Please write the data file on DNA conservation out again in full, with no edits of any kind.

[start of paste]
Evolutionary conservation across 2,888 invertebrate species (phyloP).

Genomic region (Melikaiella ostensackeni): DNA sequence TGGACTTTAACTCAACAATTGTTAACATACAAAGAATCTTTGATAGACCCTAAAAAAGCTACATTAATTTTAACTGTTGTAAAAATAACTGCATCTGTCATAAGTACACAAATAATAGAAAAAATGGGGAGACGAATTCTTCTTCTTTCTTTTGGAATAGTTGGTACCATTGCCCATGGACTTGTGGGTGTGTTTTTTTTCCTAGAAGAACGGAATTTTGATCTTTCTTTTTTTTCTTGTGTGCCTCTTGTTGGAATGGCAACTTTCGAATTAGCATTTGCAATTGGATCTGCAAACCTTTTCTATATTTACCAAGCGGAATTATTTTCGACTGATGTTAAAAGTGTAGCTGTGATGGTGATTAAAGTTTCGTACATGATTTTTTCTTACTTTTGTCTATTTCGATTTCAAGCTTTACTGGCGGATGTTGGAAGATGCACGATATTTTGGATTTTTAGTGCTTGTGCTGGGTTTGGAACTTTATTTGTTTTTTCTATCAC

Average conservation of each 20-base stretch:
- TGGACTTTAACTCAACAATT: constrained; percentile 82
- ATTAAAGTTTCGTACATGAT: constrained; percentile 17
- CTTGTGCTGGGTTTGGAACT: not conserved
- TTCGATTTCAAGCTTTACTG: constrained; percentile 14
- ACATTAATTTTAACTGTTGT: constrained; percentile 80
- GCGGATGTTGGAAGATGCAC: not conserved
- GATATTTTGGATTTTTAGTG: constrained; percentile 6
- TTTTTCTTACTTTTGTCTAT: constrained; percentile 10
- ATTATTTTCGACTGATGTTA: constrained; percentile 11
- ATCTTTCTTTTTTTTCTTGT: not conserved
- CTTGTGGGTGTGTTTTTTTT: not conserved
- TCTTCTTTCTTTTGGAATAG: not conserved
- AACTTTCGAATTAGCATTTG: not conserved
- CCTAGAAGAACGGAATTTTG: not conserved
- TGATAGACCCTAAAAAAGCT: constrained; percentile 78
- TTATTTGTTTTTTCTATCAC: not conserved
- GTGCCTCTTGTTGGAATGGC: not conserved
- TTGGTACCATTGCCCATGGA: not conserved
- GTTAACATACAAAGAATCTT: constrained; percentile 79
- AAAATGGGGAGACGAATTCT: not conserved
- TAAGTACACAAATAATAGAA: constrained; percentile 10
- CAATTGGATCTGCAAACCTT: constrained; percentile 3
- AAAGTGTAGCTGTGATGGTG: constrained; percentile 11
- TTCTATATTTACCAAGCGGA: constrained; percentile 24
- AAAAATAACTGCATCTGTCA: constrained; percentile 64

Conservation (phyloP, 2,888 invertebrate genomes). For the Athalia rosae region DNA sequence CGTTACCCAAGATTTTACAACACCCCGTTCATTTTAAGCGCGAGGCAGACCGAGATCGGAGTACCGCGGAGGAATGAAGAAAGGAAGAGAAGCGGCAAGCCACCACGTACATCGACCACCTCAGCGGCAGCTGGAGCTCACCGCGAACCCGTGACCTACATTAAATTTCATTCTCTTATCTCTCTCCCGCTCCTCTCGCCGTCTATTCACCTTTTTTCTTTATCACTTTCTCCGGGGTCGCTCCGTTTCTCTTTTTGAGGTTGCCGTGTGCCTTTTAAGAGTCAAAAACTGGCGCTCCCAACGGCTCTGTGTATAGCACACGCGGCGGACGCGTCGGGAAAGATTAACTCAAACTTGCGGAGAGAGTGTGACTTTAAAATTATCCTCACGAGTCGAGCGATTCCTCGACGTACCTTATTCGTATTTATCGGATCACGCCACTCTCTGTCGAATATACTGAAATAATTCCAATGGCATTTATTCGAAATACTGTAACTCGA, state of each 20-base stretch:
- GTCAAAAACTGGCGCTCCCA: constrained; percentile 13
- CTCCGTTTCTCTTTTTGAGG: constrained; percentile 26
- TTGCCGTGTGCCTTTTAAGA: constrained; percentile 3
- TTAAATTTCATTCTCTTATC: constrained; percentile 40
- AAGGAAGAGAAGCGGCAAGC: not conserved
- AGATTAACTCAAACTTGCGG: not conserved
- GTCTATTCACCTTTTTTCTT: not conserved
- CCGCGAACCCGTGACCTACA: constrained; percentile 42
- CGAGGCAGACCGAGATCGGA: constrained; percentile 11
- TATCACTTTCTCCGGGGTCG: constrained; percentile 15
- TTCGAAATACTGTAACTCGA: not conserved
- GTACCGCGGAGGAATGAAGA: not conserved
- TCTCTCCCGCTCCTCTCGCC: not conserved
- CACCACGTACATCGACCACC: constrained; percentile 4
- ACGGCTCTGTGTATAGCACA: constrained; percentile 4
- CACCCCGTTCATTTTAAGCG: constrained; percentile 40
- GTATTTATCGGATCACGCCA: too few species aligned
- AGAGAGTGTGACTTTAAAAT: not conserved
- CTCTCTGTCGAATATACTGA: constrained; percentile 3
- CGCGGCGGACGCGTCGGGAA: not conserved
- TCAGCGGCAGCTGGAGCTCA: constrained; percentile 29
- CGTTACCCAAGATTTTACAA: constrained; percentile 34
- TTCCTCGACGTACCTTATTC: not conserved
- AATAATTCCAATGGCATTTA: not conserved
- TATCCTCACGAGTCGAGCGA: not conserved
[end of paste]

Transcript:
Evolutionary conservation across 2,888 invertebrate species (phyloP).

Genomic region (Melikaiella ostensackeni): DNA sequence TGGACTTTAACTCAACAATTGTTAACATACAAAGAATCTTTGATAGACCCTAAAAAAGCTACATTAATTTTAACTGTTGTAAAAATAACTGCATCTGTCATAAGTACACAAATAATAGAAAAAATGGGGAGACGAATTCTTCTTCTTTCTTTTGGAATAGTTGGTACCATTGCCCATGGACTTGTGGGTGTGTTTTTTTTCCTAGAAGAACGGAATTTTGATCTTTCTTTTTTTTCTTGTGTGCCTCTTGTTGGAATGGCAACTTTCGAATTAGCATTTGCAATTGGATCTGCAAACCTTTTCTATATTTACCAAGCGGAATTATTTTCGACTGATGTTAAAAGTGTAGCTGTGATGGTGATTAAAGTTTCGTACATGATTTTTTCTTACTTTTGTCTATTTCGATTTCAAGCTTTACTGGCGGATGTTGGAAGATGCACGATATTTTGGATTTTTAGTGCTTGTGCTGGGTTTGGAACTTTATTTGTTTTTTCTATCAC

Average conservation of each 20-base stretch:
- TGGACTTTAACTCAACAATT: constrained; percentile 82
- ATTAAAGTTTCGTACATGAT: constrained; percentile 17
- CTTGTGCTGGGTTTGGAACT: not conserved
- TTCGATTTCAAGCTTTACTG: constrained; percentile 14
- ACATTAATTTTAACTGTTGT: constrained; percentile 80
- GCGGATGTTGGAAGATGCAC: not conserved
- GATATTTTGGATTTTTAGTG: constrained; percentile 6
- TTTTTCTTACTTTTGTCTAT: constrained; percentile 10
- ATTATTTTCGACTGATGTTA: constrained; percentile 11
- ATCTTTCTTTTTTTTCTTGT: not conserved
- CTTGTGGGTGTGTTTTTTTT: not conserved
- TCTTCTTTCTTTTGGAATAG: not conserved
- AACTTTCGAATTAGCATTTG: not conserved
- CCTAGAAGAACGGAATTTTG: not conserved
- TGATAGACCCTAAAAAAGCT: constrained; percentile 78
- TTATTTGTTTTTTCTATCAC: not conserved
- GTGCCTCTTGTTGGAATGGC: not conserved
- TTGGTACCATTGCCCATGGA: not conserved
- GTTAACATACAAAGAATCTT: constrained; percentile 79
- AAAATGGGGAGACGAATTCT: not conserved
- TAAGTACACAAATAATAGAA: constrained; percentile 10
- CAATTGGATCTGCAAACCTT: constrained; percentile 3
- AAAGTGTAGCTGTGATGGTG: constrained; percentile 11
- TTCTATATTTACCAAGCGGA: constrained; percentile 24
- AAAAATAACTGCATCTGTCA: constrained; percentile 64

Conservation (phyloP, 2,888 invertebrate genomes). For the Athalia rosae region DNA sequence CGTTACCCAAGATTTTACAACACCCCGTTCATTTTAAGCGCGAGGCAGACCGAGATCGGAGTACCGCGGAGGAATGAAGAAAGGAAGAGAAGCGGCAAGCCACCACGTACATCGACCACCTCAGCGGCAGCTGGAGCTCACCGCGAACCCGTGACCTACATTAAATTTCATTCTCTTATCTCTCTCCCGCTCCTCTCGCCGTCTATTCACCTTTTTTCTTTATCACTTTCTCCGGGGTCGCTCCGTTTCTCTTTTTGAGGTTGCCGTGTGCCTTTTAAGAGTCAAAAACTGGCGCTCCCAACGGCTCTGTGTATAGCACACGCGGCGGACGCGTCGGGAAAGATTAACTCAAACTTGCGGAGAGAGTGTGACTTTAAAATTATCCTCACGAGTCGAGCGATTCCTCGACGTACCTTATTCGTATTTATCGGATCACGCCACTCTCTGTCGAATATACTGAAATAATTCCAATGGCATTTATTCGAAATACTGTAACTCGA, state of each 20-base stretch:
- GTCAAAAACTGGCGCTCCCA: constrained; percentile 13
- CTCCGTTTCTCTTTTTGAGG: constrained; percentile 26
- TTGCCGTGTGCCTTTTAAGA: constrained; percentile 3
- TTAAATTTCATTCTCTTATC: constrained; percentile 40
- AAGGAAGAGAAGCGGCAAGC: not conserved
- AGATTAACTCAAACTTGCGG: not conserved
- GTCTATTCACCTTTTTTCTT: not conserved
- CCGCGAACCCGTGACCTACA: constrained; percentile 42
- CGAGGCAGACCGAGATCGGA: constrained; percentile 11
- TATCACTTTCTCCGGGGTCG: constrained; percentile 15
- TTCGAAATACTGTAACTCGA: not conserved
- GTACCGCGGAGGAATGAAGA: not conserved
- TCTCTCCCGCTCCTCTCGCC: not conserved
- CACCACGTACATCGACCACC: constrained; percentile 4
- ACGGCTCTGTGTATAGCACA: constrained; percentile 4
- CACCCCGTTCATTTTAAGCG: constrained; percentile 40
- GTATTTATCGGATCACGCCA: too few species aligned
- AGAGAGTGTGACTTTAAAAT: not conserved
- CTCTCTGTCGAATATACTGA: constrained; percentile 3
- CGCGGCGGACGCGTCGGGAA: not conserved
- TCAGCGGCAGCTGGAGCTCA: constrained; percentile 29
- CGTTACCCAAGATTTTACAA: constrained; percentile 34
- TTCCTCGACGTACCTTATTC: not conserved
- AATAATTCCAATGGCATTTA: not conserved
- TATCCTCACGAGTCGAGCGA: not conserved